As a result, Chan did away with large weekly gatherings and instead started a network of house churches. His organization now consists of more people stepping into leadership roles, exercising the gifts that God gave them. The result? People are “owning” their own spiritual growth.  

 

Please don’t think I’m suggesting that churches disband. What I am saying is that the institutionalized church, like any institution, has its shortcomings, and we, as the Body of Christ, should be intellectually honest and recognize those potential shortcomings for what they are.  

 

To help in that effort, I’d like to recommend another book, titled, “So You Don’t Want to Go to Church Anymore,” by Wayne Jacobsen. Don’t let the title get in the way. Essentially, the book is a comprehensive Q & A about the inevitable shortcomings of institutionalized church, written in a “fable,” or story, format. The book doesn’t say don’tgo to church. It simply helps us see what things can get in the way of spiritual growth for those of us in the Body of Christ. I’ll warn you, the recurring chance meetings of the main characters are pretty far­fetched, but by using a fictional story the author is able to write a Q & A in a way that attracts more readers and helps them see what is possible for spiritual growth.

 

Those who are 'introverted' (or perhaps more “intellect­-heavy” rather than emotional) will gain hope from Hansen’s book. For example, those who can't pray the way we’re “supposed to” are still blessed. And yes, those of us who don't blend with the modern church's extraverted giftings are still blessed.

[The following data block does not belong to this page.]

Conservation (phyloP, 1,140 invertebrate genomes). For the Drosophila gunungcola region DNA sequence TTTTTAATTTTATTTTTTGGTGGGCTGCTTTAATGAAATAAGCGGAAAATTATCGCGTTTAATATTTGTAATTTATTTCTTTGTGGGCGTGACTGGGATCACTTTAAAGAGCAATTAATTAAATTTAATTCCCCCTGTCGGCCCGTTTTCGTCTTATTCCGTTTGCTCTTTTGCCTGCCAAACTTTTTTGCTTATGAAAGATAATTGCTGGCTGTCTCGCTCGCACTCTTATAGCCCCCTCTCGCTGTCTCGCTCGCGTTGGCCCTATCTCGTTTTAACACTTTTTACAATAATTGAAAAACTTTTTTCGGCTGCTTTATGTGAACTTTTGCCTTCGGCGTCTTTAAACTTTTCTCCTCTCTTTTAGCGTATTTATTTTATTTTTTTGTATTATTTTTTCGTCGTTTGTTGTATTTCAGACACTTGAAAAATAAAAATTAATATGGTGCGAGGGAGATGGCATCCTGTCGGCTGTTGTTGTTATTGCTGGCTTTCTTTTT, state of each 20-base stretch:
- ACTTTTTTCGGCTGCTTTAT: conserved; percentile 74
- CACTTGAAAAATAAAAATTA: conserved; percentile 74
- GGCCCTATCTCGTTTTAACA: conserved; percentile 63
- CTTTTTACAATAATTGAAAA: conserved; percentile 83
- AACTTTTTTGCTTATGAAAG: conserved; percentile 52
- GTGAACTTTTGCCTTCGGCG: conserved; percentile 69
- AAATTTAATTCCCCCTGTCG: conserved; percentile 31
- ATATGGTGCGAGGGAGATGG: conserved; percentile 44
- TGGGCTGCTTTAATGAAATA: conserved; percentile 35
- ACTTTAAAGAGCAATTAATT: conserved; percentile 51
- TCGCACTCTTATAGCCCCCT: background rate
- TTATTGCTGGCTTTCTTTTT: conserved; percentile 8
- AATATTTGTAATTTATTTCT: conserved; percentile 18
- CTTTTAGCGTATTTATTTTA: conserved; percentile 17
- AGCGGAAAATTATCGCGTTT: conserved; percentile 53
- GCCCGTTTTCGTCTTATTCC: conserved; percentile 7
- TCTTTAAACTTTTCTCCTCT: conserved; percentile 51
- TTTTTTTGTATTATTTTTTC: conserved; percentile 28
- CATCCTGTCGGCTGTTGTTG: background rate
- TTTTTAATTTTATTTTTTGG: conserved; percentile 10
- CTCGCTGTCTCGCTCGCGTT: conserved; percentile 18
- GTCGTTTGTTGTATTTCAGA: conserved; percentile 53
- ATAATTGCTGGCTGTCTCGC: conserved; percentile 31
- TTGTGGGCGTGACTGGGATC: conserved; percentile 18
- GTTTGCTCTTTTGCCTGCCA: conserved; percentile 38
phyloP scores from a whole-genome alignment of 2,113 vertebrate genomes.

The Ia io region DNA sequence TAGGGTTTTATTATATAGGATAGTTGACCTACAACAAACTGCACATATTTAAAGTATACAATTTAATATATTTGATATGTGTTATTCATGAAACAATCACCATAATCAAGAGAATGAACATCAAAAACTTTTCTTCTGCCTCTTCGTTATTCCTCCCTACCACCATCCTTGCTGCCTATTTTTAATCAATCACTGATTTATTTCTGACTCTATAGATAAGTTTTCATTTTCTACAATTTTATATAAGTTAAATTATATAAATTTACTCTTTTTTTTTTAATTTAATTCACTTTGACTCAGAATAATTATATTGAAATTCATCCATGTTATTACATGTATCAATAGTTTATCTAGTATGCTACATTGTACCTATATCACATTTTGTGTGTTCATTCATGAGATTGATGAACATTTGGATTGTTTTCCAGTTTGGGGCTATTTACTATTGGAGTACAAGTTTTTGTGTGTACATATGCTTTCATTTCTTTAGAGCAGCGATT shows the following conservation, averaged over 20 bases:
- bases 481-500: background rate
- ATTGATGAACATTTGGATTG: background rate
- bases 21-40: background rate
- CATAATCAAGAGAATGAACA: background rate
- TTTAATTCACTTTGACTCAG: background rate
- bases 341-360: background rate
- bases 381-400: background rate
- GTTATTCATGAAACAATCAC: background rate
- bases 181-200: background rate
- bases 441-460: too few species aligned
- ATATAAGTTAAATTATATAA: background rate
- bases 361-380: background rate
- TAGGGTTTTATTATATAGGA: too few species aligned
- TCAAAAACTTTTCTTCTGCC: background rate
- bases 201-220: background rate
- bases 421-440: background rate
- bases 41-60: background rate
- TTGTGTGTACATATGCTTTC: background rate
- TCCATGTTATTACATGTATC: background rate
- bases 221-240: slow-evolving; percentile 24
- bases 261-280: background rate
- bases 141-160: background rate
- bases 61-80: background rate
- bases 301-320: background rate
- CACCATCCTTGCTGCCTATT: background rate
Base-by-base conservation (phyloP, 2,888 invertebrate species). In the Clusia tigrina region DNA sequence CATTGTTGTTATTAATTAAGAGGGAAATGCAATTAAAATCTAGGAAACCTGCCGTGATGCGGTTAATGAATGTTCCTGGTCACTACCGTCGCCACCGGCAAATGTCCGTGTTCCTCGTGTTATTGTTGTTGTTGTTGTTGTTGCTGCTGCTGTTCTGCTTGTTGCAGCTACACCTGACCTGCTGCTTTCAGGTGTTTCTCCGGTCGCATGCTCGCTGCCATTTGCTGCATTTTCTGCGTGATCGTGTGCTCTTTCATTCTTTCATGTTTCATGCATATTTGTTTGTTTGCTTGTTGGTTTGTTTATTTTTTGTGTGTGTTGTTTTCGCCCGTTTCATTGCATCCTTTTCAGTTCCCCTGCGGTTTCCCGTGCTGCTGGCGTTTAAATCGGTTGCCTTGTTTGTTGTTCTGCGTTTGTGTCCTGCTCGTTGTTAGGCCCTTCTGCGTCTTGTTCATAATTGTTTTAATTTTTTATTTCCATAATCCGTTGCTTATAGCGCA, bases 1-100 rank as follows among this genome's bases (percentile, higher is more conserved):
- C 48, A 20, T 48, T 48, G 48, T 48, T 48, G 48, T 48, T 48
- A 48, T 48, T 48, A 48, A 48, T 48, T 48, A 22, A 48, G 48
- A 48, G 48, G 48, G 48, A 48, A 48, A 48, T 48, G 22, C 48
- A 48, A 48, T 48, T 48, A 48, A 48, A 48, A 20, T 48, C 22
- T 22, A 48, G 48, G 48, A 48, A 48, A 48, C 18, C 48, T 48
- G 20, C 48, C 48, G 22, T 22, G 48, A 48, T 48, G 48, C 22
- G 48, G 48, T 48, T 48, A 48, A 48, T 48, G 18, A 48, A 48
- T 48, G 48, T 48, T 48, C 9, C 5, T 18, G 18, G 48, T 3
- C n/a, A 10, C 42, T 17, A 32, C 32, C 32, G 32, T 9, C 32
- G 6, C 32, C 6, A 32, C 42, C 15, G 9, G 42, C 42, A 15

Those who feel like something is missing from their weekly church experience will gain insights from Jacobsen’s book.

 

Both books will restore hope for anyone who feels guilty for not fitting in, or feels like they are not doing what God has called them to do.

 

No matter what your own experience might be, God has called you to do what God has called YOU to do. Are you aware of what that is? If so, are you doing it? If yes, great! If not, I encourage you to seek God’s leading by spending some time alone with God. What does HE have to say about it? There’s no need to wait for someone else to say it’s okay. I firmly believe that if we are earnestly seeking God’s leading and guiding and start doing what we believe He has called us to do, He will open the way and bless us through the gifts He has given us, whatever they may be.

 

Daniel Bobinski, M.Ed., runs two businesses. One helps teams and individuals learn how to use Emotional Intelligence. The other helps companies improve their training programs. He’s also a homeschooling dad, a best­selling author, and a popular speaker at conferences and retreats. Reach him at This email address is being protected from spambots. You need JavaScript enabled to view it. or 208­-375­-7606.